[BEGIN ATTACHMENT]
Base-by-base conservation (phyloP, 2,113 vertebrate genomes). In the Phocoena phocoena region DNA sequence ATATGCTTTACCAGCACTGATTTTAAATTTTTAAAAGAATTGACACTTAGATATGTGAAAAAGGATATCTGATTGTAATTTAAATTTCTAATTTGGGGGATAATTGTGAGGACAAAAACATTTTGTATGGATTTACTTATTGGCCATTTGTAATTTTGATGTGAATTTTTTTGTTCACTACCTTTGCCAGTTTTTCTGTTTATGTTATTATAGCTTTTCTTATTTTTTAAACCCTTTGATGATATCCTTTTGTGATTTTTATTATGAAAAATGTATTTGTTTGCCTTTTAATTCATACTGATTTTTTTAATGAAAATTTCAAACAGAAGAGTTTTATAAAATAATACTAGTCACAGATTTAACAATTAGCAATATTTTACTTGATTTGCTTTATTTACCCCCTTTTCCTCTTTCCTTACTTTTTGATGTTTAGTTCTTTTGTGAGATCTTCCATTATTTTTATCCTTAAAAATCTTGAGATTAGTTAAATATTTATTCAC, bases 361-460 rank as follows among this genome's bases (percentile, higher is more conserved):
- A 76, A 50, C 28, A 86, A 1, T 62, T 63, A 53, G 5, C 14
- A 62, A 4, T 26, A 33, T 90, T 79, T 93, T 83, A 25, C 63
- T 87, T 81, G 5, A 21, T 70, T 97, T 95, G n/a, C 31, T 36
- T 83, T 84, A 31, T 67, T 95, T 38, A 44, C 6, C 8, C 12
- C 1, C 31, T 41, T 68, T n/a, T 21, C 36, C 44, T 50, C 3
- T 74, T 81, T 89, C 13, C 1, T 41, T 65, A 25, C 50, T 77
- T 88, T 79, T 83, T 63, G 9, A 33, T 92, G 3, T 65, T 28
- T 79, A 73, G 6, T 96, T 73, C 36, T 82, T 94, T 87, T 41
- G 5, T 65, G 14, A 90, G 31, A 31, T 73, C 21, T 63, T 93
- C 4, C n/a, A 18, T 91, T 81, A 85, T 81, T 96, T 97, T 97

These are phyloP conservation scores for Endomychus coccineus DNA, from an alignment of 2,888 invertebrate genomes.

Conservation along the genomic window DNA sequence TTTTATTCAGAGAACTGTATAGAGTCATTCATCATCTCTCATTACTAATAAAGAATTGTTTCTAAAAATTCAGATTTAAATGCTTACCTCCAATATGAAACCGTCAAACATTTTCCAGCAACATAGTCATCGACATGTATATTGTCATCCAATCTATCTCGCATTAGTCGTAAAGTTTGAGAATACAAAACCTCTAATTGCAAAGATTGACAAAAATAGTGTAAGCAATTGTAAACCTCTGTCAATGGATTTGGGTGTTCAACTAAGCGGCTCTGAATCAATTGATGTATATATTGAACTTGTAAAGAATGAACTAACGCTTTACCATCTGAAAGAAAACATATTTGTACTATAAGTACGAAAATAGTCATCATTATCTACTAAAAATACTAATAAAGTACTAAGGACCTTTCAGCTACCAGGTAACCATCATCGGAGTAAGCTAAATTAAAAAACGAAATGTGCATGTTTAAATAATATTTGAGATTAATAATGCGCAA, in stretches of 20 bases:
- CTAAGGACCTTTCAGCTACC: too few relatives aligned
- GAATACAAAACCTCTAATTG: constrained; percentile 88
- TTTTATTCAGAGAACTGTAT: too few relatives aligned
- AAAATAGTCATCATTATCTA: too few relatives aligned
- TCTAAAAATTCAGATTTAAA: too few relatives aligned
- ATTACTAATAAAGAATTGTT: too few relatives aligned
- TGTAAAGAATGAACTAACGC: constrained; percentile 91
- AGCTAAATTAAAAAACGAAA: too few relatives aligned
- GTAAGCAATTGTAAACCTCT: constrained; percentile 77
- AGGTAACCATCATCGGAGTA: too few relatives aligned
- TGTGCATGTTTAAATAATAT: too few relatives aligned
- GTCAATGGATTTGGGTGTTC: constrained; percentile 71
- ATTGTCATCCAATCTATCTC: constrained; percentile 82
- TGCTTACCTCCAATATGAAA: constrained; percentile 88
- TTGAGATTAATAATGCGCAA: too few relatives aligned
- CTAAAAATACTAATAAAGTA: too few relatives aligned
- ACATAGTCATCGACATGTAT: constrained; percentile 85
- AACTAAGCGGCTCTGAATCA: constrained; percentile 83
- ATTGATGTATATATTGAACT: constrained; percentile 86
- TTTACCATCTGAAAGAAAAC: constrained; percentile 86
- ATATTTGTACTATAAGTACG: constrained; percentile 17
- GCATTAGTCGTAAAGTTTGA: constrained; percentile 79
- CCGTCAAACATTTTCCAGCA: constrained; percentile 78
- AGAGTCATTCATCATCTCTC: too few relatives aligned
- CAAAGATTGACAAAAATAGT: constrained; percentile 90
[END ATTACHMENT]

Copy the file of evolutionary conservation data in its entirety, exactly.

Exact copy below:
Base-by-base conservation (phyloP, 2,113 vertebrate genomes). In the Phocoena phocoena region DNA sequence ATATGCTTTACCAGCACTGATTTTAAATTTTTAAAAGAATTGACACTTAGATATGTGAAAAAGGATATCTGATTGTAATTTAAATTTCTAATTTGGGGGATAATTGTGAGGACAAAAACATTTTGTATGGATTTACTTATTGGCCATTTGTAATTTTGATGTGAATTTTTTTGTTCACTACCTTTGCCAGTTTTTCTGTTTATGTTATTATAGCTTTTCTTATTTTTTAAACCCTTTGATGATATCCTTTTGTGATTTTTATTATGAAAAATGTATTTGTTTGCCTTTTAATTCATACTGATTTTTTTAATGAAAATTTCAAACAGAAGAGTTTTATAAAATAATACTAGTCACAGATTTAACAATTAGCAATATTTTACTTGATTTGCTTTATTTACCCCCTTTTCCTCTTTCCTTACTTTTTGATGTTTAGTTCTTTTGTGAGATCTTCCATTATTTTTATCCTTAAAAATCTTGAGATTAGTTAAATATTTATTCAC, bases 361-460 rank as follows among this genome's bases (percentile, higher is more conserved):
- A 76, A 50, C 28, A 86, A 1, T 62, T 63, A 53, G 5, C 14
- A 62, A 4, T 26, A 33, T 90, T 79, T 93, T 83, A 25, C 63
- T 87, T 81, G 5, A 21, T 70, T 97, T 95, G n/a, C 31, T 36
- T 83, T 84, A 31, T 67, T 95, T 38, A 44, C 6, C 8, C 12
- C 1, C 31, T 41, T 68, T n/a, T 21, C 36, C 44, T 50, C 3
- T 74, T 81, T 89, C 13, C 1, T 41, T 65, A 25, C 50, T 77
- T 88, T 79, T 83, T 63, G 9, A 33, T 92, G 3, T 65, T 28
- T 79, A 73, G 6, T 96, T 73, C 36, T 82, T 94, T 87, T 41
- G 5, T 65, G 14, A 90, G 31, A 31, T 73, C 21, T 63, T 93
- C 4, C n/a, A 18, T 91, T 81, A 85, T 81, T 96, T 97, T 97

These are phyloP conservation scores for Endomychus coccineus DNA, from an alignment of 2,888 invertebrate genomes.

Conservation along the genomic window DNA sequence TTTTATTCAGAGAACTGTATAGAGTCATTCATCATCTCTCATTACTAATAAAGAATTGTTTCTAAAAATTCAGATTTAAATGCTTACCTCCAATATGAAACCGTCAAACATTTTCCAGCAACATAGTCATCGACATGTATATTGTCATCCAATCTATCTCGCATTAGTCGTAAAGTTTGAGAATACAAAACCTCTAATTGCAAAGATTGACAAAAATAGTGTAAGCAATTGTAAACCTCTGTCAATGGATTTGGGTGTTCAACTAAGCGGCTCTGAATCAATTGATGTATATATTGAACTTGTAAAGAATGAACTAACGCTTTACCATCTGAAAGAAAACATATTTGTACTATAAGTACGAAAATAGTCATCATTATCTACTAAAAATACTAATAAAGTACTAAGGACCTTTCAGCTACCAGGTAACCATCATCGGAGTAAGCTAAATTAAAAAACGAAATGTGCATGTTTAAATAATATTTGAGATTAATAATGCGCAA, in stretches of 20 bases:
- CTAAGGACCTTTCAGCTACC: too few relatives aligned
- GAATACAAAACCTCTAATTG: constrained; percentile 88
- TTTTATTCAGAGAACTGTAT: too few relatives aligned
- AAAATAGTCATCATTATCTA: too few relatives aligned
- TCTAAAAATTCAGATTTAAA: too few relatives aligned
- ATTACTAATAAAGAATTGTT: too few relatives aligned
- TGTAAAGAATGAACTAACGC: constrained; percentile 91
- AGCTAAATTAAAAAACGAAA: too few relatives aligned
- GTAAGCAATTGTAAACCTCT: constrained; percentile 77
- AGGTAACCATCATCGGAGTA: too few relatives aligned
- TGTGCATGTTTAAATAATAT: too few relatives aligned
- GTCAATGGATTTGGGTGTTC: constrained; percentile 71
- ATTGTCATCCAATCTATCTC: constrained; percentile 82
- TGCTTACCTCCAATATGAAA: constrained; percentile 88
- TTGAGATTAATAATGCGCAA: too few relatives aligned
- CTAAAAATACTAATAAAGTA: too few relatives aligned
- ACATAGTCATCGACATGTAT: constrained; percentile 85
- AACTAAGCGGCTCTGAATCA: constrained; percentile 83
- ATTGATGTATATATTGAACT: constrained; percentile 86
- TTTACCATCTGAAAGAAAAC: constrained; percentile 86
- ATATTTGTACTATAAGTACG: constrained; percentile 17
- GCATTAGTCGTAAAGTTTGA: constrained; percentile 79
- CCGTCAAACATTTTCCAGCA: constrained; percentile 78
- AGAGTCATTCATCATCTCTC: too few relatives aligned
- CAAAGATTGACAAAAATAGT: constrained; percentile 90